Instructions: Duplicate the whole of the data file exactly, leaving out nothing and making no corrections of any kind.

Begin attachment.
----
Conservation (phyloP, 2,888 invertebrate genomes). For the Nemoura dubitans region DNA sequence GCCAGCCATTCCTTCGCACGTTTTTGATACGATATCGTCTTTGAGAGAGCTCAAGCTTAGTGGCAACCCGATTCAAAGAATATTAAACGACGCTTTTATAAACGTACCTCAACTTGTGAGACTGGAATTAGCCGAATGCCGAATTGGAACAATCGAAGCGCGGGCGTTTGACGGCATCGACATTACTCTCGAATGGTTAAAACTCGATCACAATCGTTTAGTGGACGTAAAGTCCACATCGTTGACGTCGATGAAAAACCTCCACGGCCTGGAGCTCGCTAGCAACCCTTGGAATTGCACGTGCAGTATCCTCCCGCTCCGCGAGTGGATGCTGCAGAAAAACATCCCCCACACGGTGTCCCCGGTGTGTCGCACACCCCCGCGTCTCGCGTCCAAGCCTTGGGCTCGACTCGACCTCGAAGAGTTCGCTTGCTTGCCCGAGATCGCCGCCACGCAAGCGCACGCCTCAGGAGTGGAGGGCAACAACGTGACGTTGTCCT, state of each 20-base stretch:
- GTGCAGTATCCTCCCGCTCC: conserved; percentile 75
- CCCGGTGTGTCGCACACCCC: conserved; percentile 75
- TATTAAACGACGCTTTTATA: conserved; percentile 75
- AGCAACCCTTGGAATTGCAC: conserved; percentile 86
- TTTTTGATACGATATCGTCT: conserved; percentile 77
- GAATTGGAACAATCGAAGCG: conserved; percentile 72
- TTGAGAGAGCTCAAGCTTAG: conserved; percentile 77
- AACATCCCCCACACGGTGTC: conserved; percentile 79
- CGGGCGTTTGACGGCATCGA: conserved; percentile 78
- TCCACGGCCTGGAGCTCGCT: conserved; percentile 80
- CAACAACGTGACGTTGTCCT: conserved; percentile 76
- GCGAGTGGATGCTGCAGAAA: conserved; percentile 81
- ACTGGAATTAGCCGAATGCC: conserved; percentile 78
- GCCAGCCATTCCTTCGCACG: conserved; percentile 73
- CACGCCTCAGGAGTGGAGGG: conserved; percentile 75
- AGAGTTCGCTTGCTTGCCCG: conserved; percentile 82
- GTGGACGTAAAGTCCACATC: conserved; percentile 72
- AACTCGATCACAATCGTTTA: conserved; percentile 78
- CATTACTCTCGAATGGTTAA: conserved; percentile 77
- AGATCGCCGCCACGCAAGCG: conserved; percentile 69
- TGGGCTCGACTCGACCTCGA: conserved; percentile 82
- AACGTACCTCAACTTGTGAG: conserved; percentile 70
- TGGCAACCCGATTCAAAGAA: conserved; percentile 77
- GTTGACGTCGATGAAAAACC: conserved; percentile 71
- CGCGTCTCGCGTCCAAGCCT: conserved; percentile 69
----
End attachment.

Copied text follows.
Conservation (phyloP, 2,888 invertebrate genomes). For the Nemoura dubitans region DNA sequence GCCAGCCATTCCTTCGCACGTTTTTGATACGATATCGTCTTTGAGAGAGCTCAAGCTTAGTGGCAACCCGATTCAAAGAATATTAAACGACGCTTTTATAAACGTACCTCAACTTGTGAGACTGGAATTAGCCGAATGCCGAATTGGAACAATCGAAGCGCGGGCGTTTGACGGCATCGACATTACTCTCGAATGGTTAAAACTCGATCACAATCGTTTAGTGGACGTAAAGTCCACATCGTTGACGTCGATGAAAAACCTCCACGGCCTGGAGCTCGCTAGCAACCCTTGGAATTGCACGTGCAGTATCCTCCCGCTCCGCGAGTGGATGCTGCAGAAAAACATCCCCCACACGGTGTCCCCGGTGTGTCGCACACCCCCGCGTCTCGCGTCCAAGCCTTGGGCTCGACTCGACCTCGAAGAGTTCGCTTGCTTGCCCGAGATCGCCGCCACGCAAGCGCACGCCTCAGGAGTGGAGGGCAACAACGTGACGTTGTCCT, state of each 20-base stretch:
- GTGCAGTATCCTCCCGCTCC: conserved; percentile 75
- CCCGGTGTGTCGCACACCCC: conserved; percentile 75
- TATTAAACGACGCTTTTATA: conserved; percentile 75
- AGCAACCCTTGGAATTGCAC: conserved; percentile 86
- TTTTTGATACGATATCGTCT: conserved; percentile 77
- GAATTGGAACAATCGAAGCG: conserved; percentile 72
- TTGAGAGAGCTCAAGCTTAG: conserved; percentile 77
- AACATCCCCCACACGGTGTC: conserved; percentile 79
- CGGGCGTTTGACGGCATCGA: conserved; percentile 78
- TCCACGGCCTGGAGCTCGCT: conserved; percentile 80
- CAACAACGTGACGTTGTCCT: conserved; percentile 76
- GCGAGTGGATGCTGCAGAAA: conserved; percentile 81
- ACTGGAATTAGCCGAATGCC: conserved; percentile 78
- GCCAGCCATTCCTTCGCACG: conserved; percentile 73
- CACGCCTCAGGAGTGGAGGG: conserved; percentile 75
- AGAGTTCGCTTGCTTGCCCG: conserved; percentile 82
- GTGGACGTAAAGTCCACATC: conserved; percentile 72
- AACTCGATCACAATCGTTTA: conserved; percentile 78
- CATTACTCTCGAATGGTTAA: conserved; percentile 77
- AGATCGCCGCCACGCAAGCG: conserved; percentile 69
- TGGGCTCGACTCGACCTCGA: conserved; percentile 82
- AACGTACCTCAACTTGTGAG: conserved; percentile 70
- TGGCAACCCGATTCAAAGAA: conserved; percentile 77
- GTTGACGTCGATGAAAAACC: conserved; percentile 71
- CGCGTCTCGCGTCCAAGCCT: conserved; percentile 69